The Gipsy Moth IV
Reading about the Henry Moore Statue being lost to us because we didn’t look after it, my mind wandered to another Great Greenwich Loss, The Gipsy Moth IV. I started wondering what had happened to her…
She was, of course, the yacht in which Francis Chichester sailed solo around the world.
Chichester actually started out as an aviator – and the first Gipsy Moth was actually a plane.
He became fascinated by the old Australian wool clippers of the Victorian age, and decided he wanted to do the same route – but more quickly. All this in spite of the small inconvenience of having been diagnosed with cancer in 1958. Allegedly, his wife refused to let surgeons remove one of his lungs and nursed him back to health herself. Miracles do happen…
He had Gipsy Moth IV specially built and in 1966 he took just 106 days to do the fastest round-world trip in a small boat and achieve the first true solo cicumnavigation.
This was, for an age already bejewelled with great exploration, an amazing achievement. Her Majesty was delighted and she knighted Chichester at Greenwich on the same spot and with the same sword that had been used to knight another Maritime hero called Francis, by another Queen Elizabeth, Sir Francis Drake, who’d also been sailing the seven seas in a ship not much bigger than Chichester’s, The Golden Hind.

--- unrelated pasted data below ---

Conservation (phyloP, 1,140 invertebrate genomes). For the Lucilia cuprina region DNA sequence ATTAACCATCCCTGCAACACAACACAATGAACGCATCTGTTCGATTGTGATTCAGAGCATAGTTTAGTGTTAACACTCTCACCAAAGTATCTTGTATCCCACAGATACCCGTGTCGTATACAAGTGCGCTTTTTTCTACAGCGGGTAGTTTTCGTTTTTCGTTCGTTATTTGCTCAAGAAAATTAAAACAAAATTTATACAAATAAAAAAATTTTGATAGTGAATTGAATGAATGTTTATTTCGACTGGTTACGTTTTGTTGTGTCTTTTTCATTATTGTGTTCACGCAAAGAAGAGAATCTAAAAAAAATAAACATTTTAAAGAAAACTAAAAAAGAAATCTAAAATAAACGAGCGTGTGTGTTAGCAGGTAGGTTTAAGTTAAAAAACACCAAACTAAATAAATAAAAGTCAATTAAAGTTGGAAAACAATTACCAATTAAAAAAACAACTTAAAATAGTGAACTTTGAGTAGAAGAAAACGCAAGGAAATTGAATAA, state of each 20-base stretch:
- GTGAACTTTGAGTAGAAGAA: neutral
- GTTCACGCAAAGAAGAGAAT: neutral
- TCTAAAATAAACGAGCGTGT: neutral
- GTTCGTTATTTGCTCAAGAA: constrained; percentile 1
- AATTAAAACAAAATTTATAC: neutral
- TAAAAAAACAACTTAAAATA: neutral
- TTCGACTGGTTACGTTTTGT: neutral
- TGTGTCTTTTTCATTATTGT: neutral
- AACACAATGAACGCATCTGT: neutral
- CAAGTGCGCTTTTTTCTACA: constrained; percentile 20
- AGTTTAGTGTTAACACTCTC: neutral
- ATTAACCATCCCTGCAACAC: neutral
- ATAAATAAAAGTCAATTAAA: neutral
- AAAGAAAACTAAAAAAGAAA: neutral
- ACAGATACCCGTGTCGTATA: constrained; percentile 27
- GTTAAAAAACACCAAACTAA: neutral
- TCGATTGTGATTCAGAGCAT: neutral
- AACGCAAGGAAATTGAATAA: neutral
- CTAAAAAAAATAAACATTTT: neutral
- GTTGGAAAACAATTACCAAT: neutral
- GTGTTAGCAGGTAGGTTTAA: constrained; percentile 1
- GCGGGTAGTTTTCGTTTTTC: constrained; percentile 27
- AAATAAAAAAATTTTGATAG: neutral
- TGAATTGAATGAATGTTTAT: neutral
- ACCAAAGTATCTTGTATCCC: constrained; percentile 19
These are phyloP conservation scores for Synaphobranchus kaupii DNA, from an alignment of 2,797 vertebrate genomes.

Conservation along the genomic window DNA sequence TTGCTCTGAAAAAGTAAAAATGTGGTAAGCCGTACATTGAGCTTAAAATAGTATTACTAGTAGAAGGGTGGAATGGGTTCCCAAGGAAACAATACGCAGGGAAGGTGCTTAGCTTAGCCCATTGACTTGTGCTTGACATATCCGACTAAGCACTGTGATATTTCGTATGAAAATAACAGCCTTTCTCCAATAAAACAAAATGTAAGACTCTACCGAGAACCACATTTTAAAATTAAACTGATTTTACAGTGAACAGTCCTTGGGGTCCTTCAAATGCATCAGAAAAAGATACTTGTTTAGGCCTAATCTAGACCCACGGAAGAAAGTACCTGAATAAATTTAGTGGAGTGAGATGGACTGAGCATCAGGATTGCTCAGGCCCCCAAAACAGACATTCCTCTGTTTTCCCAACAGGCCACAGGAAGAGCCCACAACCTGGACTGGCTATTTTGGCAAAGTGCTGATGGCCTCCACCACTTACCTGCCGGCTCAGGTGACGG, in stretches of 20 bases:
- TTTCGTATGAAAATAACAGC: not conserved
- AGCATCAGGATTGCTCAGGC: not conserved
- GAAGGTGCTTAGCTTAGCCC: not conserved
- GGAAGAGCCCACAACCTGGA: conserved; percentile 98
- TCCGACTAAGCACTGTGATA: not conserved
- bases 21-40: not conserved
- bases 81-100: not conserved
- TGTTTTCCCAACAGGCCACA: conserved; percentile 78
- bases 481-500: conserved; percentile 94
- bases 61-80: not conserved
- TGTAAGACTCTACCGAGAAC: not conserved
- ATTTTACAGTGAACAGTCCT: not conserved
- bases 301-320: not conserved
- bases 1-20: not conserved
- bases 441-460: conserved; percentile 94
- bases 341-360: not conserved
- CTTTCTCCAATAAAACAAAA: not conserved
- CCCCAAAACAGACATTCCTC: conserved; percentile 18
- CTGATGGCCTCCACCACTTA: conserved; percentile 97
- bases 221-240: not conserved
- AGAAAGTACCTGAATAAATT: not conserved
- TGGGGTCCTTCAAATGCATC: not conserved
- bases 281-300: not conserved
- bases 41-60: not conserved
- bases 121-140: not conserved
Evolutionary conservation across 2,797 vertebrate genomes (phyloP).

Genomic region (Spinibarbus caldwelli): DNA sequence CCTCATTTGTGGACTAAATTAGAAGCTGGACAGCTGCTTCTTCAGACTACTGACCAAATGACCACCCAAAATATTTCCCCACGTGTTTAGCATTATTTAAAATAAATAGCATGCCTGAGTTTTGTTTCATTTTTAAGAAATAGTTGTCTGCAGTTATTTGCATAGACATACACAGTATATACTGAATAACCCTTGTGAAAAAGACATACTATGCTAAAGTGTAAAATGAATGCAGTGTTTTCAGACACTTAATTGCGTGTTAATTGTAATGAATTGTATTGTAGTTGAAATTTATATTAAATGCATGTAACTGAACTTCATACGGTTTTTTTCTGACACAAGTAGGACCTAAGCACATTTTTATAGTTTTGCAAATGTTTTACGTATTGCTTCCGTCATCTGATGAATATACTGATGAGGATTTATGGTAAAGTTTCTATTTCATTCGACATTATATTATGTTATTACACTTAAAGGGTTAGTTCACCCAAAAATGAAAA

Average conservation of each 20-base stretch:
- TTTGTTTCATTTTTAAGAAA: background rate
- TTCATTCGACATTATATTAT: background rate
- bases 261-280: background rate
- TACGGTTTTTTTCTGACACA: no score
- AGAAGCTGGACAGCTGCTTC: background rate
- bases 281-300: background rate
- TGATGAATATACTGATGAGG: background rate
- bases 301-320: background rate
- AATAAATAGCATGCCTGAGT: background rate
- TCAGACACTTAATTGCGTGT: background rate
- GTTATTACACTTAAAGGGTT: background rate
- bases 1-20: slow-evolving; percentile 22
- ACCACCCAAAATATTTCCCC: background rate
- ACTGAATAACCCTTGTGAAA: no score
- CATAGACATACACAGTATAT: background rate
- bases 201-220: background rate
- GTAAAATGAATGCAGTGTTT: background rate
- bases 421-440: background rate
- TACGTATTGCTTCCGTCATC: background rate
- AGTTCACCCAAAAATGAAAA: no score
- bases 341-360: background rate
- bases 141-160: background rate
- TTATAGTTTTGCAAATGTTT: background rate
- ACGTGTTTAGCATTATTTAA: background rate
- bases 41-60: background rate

The ship was dry-docked in Greenwich, next to the Cutty Sark, and here’s where the shame begins. We let her die. She just rotted away and none of us noticed. Eventually she was closed to the public and we started to not even really notice her.
She was bought by eccentric millionaire (and heir to the MFI fortune) Paul Lister for £ 1 and a gin & tonic. He renovated her and she once again began to sail the seven seas – this time with a youth crew.
I had heard she ran into trouble last May and needed to be rescued, so I have just checked out the website.
I am happy to report that she’s still on the water – and if you’re into maritime logs, you can check it out at:
Paul Lister, BTW, is rather better known for his desire to populate his Highland hunting lodge with the original bears and wolves that would have roamed Scotland. The authorities are, perhaps understandably, less keen but personally I think it would be a great idea.